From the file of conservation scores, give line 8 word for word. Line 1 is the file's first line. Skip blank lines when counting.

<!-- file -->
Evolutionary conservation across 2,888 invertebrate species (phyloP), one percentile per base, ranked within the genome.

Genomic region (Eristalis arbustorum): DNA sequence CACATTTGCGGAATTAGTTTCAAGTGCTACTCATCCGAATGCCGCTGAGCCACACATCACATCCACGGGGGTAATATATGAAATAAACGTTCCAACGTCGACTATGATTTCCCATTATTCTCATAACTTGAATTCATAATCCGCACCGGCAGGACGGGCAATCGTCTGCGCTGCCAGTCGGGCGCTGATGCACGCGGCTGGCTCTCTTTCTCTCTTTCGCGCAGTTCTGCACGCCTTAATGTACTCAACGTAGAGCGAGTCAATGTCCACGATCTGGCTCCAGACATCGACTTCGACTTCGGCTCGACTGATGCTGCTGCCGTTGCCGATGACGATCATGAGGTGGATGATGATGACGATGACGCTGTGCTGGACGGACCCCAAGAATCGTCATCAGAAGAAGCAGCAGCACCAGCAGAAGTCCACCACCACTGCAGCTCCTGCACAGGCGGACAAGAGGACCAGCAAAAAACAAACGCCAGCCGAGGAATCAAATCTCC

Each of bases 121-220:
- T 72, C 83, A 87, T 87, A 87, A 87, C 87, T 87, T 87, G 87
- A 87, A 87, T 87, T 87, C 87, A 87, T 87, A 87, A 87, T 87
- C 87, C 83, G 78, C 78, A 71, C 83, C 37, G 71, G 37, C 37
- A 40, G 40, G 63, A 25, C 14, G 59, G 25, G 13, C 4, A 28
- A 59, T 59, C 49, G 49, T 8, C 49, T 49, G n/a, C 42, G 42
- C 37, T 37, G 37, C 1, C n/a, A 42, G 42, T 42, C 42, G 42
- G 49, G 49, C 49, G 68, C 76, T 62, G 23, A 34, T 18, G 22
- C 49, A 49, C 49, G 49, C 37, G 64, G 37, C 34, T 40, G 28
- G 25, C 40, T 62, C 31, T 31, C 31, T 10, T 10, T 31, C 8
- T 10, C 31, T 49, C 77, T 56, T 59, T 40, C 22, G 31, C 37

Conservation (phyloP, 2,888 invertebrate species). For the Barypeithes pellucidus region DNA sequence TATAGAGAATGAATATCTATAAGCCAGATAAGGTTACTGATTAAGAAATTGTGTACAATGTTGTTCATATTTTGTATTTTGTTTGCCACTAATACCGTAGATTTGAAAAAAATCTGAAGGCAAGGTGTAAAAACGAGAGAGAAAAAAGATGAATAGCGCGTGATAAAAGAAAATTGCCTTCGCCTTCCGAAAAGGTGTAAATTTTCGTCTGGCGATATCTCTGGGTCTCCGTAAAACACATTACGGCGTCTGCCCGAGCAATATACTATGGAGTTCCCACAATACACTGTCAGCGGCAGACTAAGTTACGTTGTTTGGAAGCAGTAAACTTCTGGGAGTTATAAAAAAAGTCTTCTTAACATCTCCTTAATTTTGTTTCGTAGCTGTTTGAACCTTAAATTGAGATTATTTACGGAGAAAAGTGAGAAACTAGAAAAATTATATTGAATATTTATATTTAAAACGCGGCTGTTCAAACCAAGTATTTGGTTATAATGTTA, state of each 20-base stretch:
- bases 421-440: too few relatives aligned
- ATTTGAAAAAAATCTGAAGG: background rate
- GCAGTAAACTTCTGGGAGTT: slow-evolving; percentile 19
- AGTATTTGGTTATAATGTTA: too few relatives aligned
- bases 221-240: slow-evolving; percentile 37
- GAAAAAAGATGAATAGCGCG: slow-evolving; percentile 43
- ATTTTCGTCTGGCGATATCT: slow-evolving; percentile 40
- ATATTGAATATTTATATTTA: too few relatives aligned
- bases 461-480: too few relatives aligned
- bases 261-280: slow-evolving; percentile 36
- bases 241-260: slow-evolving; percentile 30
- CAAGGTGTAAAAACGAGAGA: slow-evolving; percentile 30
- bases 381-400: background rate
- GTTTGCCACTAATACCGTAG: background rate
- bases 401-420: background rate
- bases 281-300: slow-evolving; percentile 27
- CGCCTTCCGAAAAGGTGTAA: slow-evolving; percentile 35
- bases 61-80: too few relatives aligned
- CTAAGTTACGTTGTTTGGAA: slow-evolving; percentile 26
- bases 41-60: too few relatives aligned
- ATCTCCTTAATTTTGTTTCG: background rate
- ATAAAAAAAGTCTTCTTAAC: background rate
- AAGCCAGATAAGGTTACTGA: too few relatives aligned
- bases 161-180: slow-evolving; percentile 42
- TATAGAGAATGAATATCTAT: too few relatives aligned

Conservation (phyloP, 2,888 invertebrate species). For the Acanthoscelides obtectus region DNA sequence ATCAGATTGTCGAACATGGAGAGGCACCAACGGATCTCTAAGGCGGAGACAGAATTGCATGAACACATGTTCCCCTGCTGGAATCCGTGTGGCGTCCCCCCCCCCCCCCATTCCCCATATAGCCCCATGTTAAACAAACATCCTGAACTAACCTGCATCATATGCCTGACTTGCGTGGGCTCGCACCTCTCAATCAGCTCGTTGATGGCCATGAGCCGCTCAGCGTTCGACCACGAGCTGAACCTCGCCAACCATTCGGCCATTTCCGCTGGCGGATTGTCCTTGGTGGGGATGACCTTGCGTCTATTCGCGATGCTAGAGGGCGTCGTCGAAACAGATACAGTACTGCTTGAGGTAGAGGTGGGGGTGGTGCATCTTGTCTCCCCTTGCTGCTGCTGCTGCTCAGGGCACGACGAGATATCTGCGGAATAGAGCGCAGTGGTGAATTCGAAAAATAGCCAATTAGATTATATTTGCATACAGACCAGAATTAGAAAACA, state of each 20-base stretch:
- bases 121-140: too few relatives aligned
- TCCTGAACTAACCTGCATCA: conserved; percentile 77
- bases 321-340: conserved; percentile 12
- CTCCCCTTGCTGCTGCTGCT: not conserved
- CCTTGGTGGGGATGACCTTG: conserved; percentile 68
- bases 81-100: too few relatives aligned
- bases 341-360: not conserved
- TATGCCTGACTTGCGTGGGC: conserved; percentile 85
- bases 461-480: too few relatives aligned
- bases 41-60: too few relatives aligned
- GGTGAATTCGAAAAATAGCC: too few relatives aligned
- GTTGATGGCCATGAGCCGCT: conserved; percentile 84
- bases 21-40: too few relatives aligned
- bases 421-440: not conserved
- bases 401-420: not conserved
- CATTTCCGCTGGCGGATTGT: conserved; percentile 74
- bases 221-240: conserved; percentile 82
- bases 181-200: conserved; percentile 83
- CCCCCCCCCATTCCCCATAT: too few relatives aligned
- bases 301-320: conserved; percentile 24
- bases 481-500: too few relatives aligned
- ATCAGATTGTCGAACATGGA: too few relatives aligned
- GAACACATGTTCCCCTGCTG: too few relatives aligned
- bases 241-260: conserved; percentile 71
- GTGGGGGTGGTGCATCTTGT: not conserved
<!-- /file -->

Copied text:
- A 59, T 59, C 49, G 49, T 8, C 49, T 49, G n/a, C 42, G 42